Campaigners have called for a parliamentary inquiry to be launched into spending on the monarchy after royal accounts revealed the millions of pounds used to refurbish the Duke and Duchess of Sussex’s home.
Republic, which campaigns for an elected head of state, questioned why £2.4 million of taxpayers’ money had been “thrown” at Meghan and Harry’s Frogmore Cottage residence while public services were under financial pressure.
The property, close to Windsor Castle, underwent major work to turn five properties back into a single residence for the couple and their baby son Archie – with all fixtures and fittings paid for privately by the duke and duchess.
It is likely that they installed a luxury kitchen and bathroom, and it has reportedly been designed by Harry and Meghan with dining and entertaining in mind and with extra bedrooms to accommodate guests, such as the duchess’s mother, Doria Ragland.
Graham Smith, from Republic, said: “An MP spending taxpayers’ money on a private home would probably not be an MP for much longer.
“The general funds of the Treasury should not be spent on individual members of the royal family at all – even if we had all the money to spend on public services it should not be happening.
“The point about public services is it is particularly galling that they’re allowed to get away this whilst public services need money.”
Mr Smith said Republic would be asking its supporters to write to MPs to urge them to launch an inquiry into the issue of spending on the royal family.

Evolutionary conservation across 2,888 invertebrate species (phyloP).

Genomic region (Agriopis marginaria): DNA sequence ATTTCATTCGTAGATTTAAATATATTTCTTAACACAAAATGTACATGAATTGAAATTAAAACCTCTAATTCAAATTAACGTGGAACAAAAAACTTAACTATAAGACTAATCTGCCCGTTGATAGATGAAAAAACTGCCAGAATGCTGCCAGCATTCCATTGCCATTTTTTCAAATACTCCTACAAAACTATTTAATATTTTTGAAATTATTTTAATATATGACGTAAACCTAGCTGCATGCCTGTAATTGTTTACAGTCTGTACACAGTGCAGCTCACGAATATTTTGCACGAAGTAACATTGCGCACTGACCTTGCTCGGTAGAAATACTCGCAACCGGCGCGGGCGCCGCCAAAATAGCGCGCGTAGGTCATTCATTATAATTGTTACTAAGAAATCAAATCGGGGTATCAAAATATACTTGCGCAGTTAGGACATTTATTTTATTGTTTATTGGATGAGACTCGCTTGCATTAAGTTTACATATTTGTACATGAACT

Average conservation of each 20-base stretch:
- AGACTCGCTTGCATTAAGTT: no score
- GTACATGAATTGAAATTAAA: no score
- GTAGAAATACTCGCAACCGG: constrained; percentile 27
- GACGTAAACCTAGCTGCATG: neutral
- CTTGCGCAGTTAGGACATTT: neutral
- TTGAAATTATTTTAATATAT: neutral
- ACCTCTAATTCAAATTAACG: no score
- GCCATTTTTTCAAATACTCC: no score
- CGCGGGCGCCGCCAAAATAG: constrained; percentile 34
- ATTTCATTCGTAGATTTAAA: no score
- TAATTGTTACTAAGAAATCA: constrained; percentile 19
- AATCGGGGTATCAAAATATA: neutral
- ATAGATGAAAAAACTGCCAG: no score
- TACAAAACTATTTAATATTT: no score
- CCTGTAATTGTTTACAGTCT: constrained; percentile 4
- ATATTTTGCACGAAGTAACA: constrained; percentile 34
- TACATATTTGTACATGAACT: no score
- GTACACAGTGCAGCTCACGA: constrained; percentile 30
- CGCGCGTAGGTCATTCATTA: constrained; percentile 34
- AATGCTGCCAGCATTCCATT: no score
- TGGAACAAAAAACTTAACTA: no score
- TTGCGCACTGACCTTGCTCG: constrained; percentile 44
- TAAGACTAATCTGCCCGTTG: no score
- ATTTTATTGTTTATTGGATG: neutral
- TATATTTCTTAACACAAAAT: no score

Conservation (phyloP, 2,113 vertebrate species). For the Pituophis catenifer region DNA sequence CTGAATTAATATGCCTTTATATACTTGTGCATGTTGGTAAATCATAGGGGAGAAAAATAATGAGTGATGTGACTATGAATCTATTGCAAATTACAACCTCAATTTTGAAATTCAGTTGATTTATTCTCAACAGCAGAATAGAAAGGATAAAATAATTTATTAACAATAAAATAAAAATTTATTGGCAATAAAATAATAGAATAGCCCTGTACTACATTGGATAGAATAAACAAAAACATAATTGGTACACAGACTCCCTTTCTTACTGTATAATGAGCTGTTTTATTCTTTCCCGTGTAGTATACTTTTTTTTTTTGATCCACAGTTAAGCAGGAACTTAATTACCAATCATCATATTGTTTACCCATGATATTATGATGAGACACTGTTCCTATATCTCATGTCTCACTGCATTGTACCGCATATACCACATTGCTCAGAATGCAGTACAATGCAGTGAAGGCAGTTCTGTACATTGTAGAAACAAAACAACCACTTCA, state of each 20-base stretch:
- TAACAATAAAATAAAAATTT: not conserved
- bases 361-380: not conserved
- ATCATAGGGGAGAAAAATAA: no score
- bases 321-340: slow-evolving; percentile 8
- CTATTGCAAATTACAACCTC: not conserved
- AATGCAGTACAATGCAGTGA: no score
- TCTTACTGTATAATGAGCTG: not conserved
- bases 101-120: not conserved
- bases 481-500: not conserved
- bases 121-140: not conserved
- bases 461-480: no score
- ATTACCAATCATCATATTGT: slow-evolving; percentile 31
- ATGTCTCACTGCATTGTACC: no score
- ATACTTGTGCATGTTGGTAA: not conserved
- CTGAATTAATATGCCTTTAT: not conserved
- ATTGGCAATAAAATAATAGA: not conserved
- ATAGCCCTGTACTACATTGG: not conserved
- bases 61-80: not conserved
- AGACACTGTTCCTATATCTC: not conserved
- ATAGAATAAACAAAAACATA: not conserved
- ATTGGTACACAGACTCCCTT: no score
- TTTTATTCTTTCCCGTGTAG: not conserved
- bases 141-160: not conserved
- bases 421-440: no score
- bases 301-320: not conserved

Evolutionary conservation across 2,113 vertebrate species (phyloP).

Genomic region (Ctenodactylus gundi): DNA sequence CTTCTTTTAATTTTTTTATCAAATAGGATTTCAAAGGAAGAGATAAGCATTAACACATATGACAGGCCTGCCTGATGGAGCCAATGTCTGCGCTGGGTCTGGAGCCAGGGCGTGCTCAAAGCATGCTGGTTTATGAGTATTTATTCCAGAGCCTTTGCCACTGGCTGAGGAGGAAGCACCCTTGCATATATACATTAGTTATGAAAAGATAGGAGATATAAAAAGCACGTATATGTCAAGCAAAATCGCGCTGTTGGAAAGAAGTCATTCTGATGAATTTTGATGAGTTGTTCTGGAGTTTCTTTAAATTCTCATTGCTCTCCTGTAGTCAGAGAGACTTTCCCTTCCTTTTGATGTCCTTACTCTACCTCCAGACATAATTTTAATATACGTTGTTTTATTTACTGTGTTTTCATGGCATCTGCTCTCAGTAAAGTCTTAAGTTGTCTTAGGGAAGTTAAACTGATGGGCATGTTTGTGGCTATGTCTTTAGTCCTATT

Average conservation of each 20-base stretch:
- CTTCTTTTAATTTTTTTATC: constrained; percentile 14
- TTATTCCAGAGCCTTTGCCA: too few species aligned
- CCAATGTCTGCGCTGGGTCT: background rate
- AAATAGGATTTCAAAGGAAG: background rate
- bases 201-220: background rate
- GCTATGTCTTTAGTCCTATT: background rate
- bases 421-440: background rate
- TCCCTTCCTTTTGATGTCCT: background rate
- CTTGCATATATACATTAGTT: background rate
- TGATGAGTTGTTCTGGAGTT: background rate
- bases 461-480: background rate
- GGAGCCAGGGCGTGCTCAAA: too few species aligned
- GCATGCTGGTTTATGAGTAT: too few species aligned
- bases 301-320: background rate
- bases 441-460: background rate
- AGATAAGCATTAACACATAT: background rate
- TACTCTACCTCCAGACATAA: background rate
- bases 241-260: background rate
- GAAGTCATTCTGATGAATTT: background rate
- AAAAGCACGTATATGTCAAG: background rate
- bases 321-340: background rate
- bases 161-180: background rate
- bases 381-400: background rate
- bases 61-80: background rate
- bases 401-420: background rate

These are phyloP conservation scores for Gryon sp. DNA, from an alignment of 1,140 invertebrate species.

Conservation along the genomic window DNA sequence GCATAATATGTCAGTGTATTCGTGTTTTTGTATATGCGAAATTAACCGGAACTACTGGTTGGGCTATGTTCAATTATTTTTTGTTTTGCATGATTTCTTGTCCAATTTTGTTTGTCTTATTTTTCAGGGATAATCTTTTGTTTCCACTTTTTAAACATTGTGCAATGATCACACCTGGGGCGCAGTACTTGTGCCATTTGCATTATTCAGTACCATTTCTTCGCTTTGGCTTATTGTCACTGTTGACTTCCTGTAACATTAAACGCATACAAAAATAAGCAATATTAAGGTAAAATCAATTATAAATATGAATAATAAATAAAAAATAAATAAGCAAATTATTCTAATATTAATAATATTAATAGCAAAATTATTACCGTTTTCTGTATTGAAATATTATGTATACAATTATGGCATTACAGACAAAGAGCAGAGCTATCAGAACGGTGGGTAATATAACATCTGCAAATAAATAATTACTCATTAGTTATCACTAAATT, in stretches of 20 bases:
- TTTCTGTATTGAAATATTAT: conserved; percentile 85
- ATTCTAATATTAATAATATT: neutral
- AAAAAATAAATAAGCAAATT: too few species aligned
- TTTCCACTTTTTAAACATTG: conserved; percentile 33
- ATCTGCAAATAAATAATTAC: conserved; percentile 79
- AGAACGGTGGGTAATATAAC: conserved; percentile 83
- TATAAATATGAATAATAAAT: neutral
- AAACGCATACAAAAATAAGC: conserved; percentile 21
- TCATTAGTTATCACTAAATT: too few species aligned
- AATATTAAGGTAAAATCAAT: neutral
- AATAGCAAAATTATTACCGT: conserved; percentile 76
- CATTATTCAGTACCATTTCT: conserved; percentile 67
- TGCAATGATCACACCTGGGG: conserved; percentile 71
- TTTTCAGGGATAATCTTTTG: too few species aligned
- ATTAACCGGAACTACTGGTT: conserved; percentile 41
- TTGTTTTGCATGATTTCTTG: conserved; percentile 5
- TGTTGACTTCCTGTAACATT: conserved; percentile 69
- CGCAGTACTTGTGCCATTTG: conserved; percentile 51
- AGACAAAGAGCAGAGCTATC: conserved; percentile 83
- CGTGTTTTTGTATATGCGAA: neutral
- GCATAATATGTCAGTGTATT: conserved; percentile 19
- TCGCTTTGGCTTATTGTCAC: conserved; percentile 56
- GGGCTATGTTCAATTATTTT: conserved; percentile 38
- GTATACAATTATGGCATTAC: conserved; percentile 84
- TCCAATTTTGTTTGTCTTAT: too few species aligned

The annual royal accounts were released on Monday and, at a press briefing, Sir Michael Stevens, Keeper of the Privy Purse, who is responsible for monarchy’s accounts, gave details of the Sovereign Grant, the funding used to pay for the Queen’s official duties and areas like royal travel, salaries and the upkeep of occupied royal palaces.
Sir Michael said of Frogmore Cottage: “The property had not been the subject of work for some years and had already been earmarked for renovation in line with our responsibility to maintain the condition of the occupied royal palaces estate.
“The Sovereign Grant covered the work undertaken to turn the building into the official residence and home of the Duke and Duchess of Sussex and their new family.
“The building was returned to a single residence and outdated infrastructure was replaced to guarantee the long-term future of the property.
“Substantially all fixtures and fittings were paid for by their Royal Highnesses.”